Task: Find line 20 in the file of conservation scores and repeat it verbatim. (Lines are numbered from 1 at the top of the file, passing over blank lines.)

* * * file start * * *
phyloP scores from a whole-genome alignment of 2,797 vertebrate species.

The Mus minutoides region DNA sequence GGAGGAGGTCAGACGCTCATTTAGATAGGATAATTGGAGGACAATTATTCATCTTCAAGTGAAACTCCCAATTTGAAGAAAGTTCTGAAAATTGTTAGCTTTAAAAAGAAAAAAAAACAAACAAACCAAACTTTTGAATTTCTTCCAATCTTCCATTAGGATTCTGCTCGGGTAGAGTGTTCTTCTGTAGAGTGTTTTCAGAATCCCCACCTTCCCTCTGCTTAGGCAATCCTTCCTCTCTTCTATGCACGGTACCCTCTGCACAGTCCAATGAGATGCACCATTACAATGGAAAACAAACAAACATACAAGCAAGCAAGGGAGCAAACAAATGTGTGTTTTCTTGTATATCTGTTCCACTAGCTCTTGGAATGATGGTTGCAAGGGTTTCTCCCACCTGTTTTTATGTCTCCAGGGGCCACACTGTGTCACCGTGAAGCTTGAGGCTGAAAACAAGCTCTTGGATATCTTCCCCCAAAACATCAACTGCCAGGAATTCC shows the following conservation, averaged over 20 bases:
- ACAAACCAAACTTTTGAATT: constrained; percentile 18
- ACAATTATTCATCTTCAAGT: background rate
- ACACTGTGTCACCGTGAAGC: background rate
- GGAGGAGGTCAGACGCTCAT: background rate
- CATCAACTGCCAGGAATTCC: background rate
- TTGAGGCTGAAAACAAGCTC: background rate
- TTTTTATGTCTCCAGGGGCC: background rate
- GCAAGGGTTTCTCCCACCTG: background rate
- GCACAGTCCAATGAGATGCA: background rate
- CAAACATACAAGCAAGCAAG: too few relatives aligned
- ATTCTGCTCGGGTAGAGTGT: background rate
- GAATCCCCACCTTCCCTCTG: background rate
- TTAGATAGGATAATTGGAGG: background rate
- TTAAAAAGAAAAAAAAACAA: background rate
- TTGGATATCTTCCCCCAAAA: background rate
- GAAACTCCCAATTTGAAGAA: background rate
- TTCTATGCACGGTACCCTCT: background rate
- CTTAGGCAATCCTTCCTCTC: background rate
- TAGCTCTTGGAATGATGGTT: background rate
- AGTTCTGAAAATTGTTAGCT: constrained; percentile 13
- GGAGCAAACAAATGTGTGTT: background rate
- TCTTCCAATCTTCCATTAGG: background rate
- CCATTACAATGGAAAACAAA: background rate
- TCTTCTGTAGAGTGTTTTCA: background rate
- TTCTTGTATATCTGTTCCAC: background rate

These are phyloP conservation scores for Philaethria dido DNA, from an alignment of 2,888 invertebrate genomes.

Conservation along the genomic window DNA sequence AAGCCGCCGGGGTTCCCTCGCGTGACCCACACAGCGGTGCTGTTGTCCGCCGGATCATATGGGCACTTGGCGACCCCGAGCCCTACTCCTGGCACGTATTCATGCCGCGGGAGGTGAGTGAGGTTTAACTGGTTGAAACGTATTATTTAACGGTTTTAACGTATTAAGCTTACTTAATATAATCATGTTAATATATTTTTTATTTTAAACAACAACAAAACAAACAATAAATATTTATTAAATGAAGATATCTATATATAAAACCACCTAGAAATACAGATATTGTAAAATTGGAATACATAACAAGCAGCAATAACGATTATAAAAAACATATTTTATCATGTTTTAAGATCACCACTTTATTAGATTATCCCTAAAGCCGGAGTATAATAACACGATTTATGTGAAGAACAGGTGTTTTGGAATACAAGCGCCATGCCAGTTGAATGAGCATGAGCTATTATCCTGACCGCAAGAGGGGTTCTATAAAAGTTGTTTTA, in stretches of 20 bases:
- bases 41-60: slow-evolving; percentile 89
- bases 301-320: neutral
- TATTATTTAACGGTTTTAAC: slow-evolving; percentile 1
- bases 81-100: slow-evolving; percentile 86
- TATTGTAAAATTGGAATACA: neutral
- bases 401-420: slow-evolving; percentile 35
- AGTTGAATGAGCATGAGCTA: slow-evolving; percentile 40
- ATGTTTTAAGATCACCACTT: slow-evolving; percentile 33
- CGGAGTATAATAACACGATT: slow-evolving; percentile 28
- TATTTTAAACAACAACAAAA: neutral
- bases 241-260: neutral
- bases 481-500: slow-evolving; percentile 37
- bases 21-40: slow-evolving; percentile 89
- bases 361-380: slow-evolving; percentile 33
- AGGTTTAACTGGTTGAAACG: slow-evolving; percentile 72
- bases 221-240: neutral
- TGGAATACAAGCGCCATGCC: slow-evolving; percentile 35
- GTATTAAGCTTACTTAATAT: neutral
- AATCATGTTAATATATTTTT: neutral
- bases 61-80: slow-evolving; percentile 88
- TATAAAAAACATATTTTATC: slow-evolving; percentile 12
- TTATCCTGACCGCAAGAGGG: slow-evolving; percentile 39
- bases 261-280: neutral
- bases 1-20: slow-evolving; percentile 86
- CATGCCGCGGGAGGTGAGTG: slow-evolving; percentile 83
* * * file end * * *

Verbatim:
- CTTAGGCAATCCTTCCTCTC: background rate